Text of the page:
This column, my Journal Times farewell, was originally going to start something like this:
“More than a little, this feels as though I’m leaving the party just as it’s starting to rock.” Then I was going to write about how there has been more economic development activity, more life on the business beat, than at any other time during my career at The Journal Times.
But this is no time for party analogies with coronavirus and COVID-19 on the loose.
However, we know — don’t we? — that life must return to normal at some point. By then, my life will consist of a new normal: retirement.
Most of my journalism career has been spent with The Journal Times in my hometown of Racine, and most of that time has been on the business beat, by choice. My time here has spanned the transition from newspapers being read only on paper to being read far more commonly on computers and smartphones. From the news landing at one’s doorstep once a day to landing on a screen repeatedly throughout each day.
This has been a great job. Returning to Racine and joining The Journal Times allowed me to reconnect with people such as my great childhood friend Greg Anderegg and make new friends such as Chris Paulson, who also became a lifelong friend. I’ve met so many great, interesting people through this job.
Not the least of them have been many, many cool, talented newsroom staff members over the years who have done lots of great reporting and photography despite all the relentless deadlines.
My co-workers and I have learned so, so much from each other. We work really hard, but we also have a lot of fun. The newsroom can be an irreverent place and I will definitely miss the camaraderie.
Of course, the news business can involve reporting bad news. The worst times for me in covering business have always been when people are being forced to close up shop or losing jobs by the gobs.
Even before the Great Recession smashed the economy to smithereens, outsourcing of U.S. manufacturing was killing jobs around here by the hundreds. Then came the recession, and it seemed that all my stories during that bad time were about mass layoffs.
The draining of so much life from retail, with consumers’ shift to online shopping, has also been no fun to see or report. Another tough type of story for me was writing about small startups that I was sure had little chance for success but a high probability of the entrepreneurs losing their investment. I was not often wrong about those.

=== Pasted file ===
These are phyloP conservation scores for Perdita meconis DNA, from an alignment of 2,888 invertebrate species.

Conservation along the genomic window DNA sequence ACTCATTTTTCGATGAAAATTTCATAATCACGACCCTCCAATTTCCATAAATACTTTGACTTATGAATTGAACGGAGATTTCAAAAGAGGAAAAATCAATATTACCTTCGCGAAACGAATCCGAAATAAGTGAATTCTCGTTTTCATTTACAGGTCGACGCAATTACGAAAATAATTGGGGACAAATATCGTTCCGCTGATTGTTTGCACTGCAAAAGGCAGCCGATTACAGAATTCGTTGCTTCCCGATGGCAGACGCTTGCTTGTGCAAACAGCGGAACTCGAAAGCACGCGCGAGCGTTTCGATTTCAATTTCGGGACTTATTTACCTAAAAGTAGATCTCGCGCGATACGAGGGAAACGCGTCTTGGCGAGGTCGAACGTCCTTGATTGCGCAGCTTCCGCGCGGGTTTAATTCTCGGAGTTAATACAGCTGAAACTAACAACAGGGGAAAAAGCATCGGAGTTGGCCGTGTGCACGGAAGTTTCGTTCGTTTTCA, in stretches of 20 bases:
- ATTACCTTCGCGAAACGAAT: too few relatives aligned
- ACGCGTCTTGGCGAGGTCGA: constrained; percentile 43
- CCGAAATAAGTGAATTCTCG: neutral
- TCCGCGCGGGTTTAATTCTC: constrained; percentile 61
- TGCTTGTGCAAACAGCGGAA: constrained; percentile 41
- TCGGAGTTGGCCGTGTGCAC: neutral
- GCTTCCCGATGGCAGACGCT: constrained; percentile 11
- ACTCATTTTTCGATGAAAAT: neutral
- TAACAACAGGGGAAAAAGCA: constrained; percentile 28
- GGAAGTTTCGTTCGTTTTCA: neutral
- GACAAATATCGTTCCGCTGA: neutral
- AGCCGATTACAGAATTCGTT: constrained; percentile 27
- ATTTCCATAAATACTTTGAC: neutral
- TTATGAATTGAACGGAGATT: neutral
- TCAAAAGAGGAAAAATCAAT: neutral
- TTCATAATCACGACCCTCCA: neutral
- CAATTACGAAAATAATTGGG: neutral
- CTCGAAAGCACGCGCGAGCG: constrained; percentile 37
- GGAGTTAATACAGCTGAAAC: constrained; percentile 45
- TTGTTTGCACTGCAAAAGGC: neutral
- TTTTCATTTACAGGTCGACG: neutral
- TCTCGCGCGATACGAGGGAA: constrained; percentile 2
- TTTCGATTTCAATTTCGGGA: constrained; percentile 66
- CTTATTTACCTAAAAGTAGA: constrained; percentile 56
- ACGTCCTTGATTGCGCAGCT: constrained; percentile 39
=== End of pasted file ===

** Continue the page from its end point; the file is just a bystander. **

But the great thing about this job is that you can ride your curiosity in so many directions, find a story and share it.
Exciting times coming
But during the past couple of years — at least until coronavirus got in the way — the Racine County economy has become very encouraging with outside investment pouring in and waiting at the door: Foxconn; housing and hotel developments in the tens of millions of dollars each; new restaurants and microbreweries coming along; and opportunities such as the blank canvas of Racine’s Water Street Redevelopment Area. With high hopes, I will sit back and wait to watch it all happen.
Aside from covering business itself, I’ve been able to do a couple of beer-tasting stories (tough duty there), watch the local K-9 officers and handlers train together, spend a night on a tall sailing ship on Lake Michigan, and take a stunt plane flight before an air show. (When the pilot saw that I was thrilled by the topsy-turvy flight and not sufficiently rattled, for the coup de grace he finished with a hammerhead maneuver. We successfully avoided the ground.)
More recently, I have been privileged to do aerial photography of the area several times with my friend, pilot and certified financial planner Michael Haubrich.
When one can do those kinds of things and get paid for it, that’s a good job!
Each time I tell someone that I’m retiring, I’m quickly asked, “What will you do?”
So many answers to that. Hike, visit dog parks, get the kayak out and spend lots of time outdoors. Get in shape. Maybe take up fishing. Travel a bit. Foster Humane Society dogs. Take tai chi classes. Write some music. Live in a clean house for a change. Eat out more often. Read lots of books. Kill buckthorn. See more of Wisconsin. (Maybe) put my dog on Instagram. Visit the Racine Zoo more often. Swim. Visit some old JT friends who have moved elsewhere. Help a nonprofit or two. At some point, do some freelance writing.
And subscribe to The Journal Times.
P.S. Pssst! JT newsroom gang, water the plants!
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